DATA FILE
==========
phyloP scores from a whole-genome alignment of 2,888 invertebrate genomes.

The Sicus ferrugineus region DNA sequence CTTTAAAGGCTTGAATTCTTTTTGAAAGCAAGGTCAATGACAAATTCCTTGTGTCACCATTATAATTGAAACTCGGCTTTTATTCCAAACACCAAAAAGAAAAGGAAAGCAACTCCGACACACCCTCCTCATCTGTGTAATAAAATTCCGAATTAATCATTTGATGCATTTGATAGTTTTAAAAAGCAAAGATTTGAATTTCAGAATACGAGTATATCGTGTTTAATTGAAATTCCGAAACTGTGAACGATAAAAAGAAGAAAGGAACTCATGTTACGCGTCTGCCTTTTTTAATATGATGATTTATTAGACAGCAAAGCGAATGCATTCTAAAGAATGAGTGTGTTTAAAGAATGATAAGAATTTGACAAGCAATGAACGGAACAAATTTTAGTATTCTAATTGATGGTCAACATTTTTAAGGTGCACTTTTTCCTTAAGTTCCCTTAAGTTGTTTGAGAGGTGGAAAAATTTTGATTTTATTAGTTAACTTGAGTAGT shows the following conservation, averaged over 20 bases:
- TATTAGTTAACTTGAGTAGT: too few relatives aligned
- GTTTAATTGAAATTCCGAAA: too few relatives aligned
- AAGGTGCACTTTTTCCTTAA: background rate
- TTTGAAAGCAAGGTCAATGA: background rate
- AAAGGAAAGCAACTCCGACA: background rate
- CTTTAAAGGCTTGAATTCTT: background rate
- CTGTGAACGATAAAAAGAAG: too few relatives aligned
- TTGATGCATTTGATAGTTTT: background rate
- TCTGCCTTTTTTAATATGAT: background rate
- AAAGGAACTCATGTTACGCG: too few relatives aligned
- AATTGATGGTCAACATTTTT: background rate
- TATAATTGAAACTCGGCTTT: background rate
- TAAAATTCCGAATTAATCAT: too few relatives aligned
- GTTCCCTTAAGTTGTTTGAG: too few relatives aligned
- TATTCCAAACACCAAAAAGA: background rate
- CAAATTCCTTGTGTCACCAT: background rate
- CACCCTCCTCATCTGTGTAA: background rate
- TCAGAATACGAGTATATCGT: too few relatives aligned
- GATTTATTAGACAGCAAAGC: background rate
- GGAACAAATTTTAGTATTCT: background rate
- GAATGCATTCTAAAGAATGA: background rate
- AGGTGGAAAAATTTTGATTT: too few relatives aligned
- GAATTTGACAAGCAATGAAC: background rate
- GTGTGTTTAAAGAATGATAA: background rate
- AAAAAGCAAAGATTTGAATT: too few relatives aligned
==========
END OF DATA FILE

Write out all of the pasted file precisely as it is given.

phyloP scores from a whole-genome alignment of 2,888 invertebrate genomes.

The Sicus ferrugineus region DNA sequence CTTTAAAGGCTTGAATTCTTTTTGAAAGCAAGGTCAATGACAAATTCCTTGTGTCACCATTATAATTGAAACTCGGCTTTTATTCCAAACACCAAAAAGAAAAGGAAAGCAACTCCGACACACCCTCCTCATCTGTGTAATAAAATTCCGAATTAATCATTTGATGCATTTGATAGTTTTAAAAAGCAAAGATTTGAATTTCAGAATACGAGTATATCGTGTTTAATTGAAATTCCGAAACTGTGAACGATAAAAAGAAGAAAGGAACTCATGTTACGCGTCTGCCTTTTTTAATATGATGATTTATTAGACAGCAAAGCGAATGCATTCTAAAGAATGAGTGTGTTTAAAGAATGATAAGAATTTGACAAGCAATGAACGGAACAAATTTTAGTATTCTAATTGATGGTCAACATTTTTAAGGTGCACTTTTTCCTTAAGTTCCCTTAAGTTGTTTGAGAGGTGGAAAAATTTTGATTTTATTAGTTAACTTGAGTAGT shows the following conservation, averaged over 20 bases:
- TATTAGTTAACTTGAGTAGT: too few relatives aligned
- GTTTAATTGAAATTCCGAAA: too few relatives aligned
- AAGGTGCACTTTTTCCTTAA: background rate
- TTTGAAAGCAAGGTCAATGA: background rate
- AAAGGAAAGCAACTCCGACA: background rate
- CTTTAAAGGCTTGAATTCTT: background rate
- CTGTGAACGATAAAAAGAAG: too few relatives aligned
- TTGATGCATTTGATAGTTTT: background rate
- TCTGCCTTTTTTAATATGAT: background rate
- AAAGGAACTCATGTTACGCG: too few relatives aligned
- AATTGATGGTCAACATTTTT: background rate
- TATAATTGAAACTCGGCTTT: background rate
- TAAAATTCCGAATTAATCAT: too few relatives aligned
- GTTCCCTTAAGTTGTTTGAG: too few relatives aligned
- TATTCCAAACACCAAAAAGA: background rate
- CAAATTCCTTGTGTCACCAT: background rate
- CACCCTCCTCATCTGTGTAA: background rate
- TCAGAATACGAGTATATCGT: too few relatives aligned
- GATTTATTAGACAGCAAAGC: background rate
- GGAACAAATTTTAGTATTCT: background rate
- GAATGCATTCTAAAGAATGA: background rate
- AGGTGGAAAAATTTTGATTT: too few relatives aligned
- GAATTTGACAAGCAATGAAC: background rate
- GTGTGTTTAAAGAATGATAA: background rate
- AAAAAGCAAAGATTTGAATT: too few relatives aligned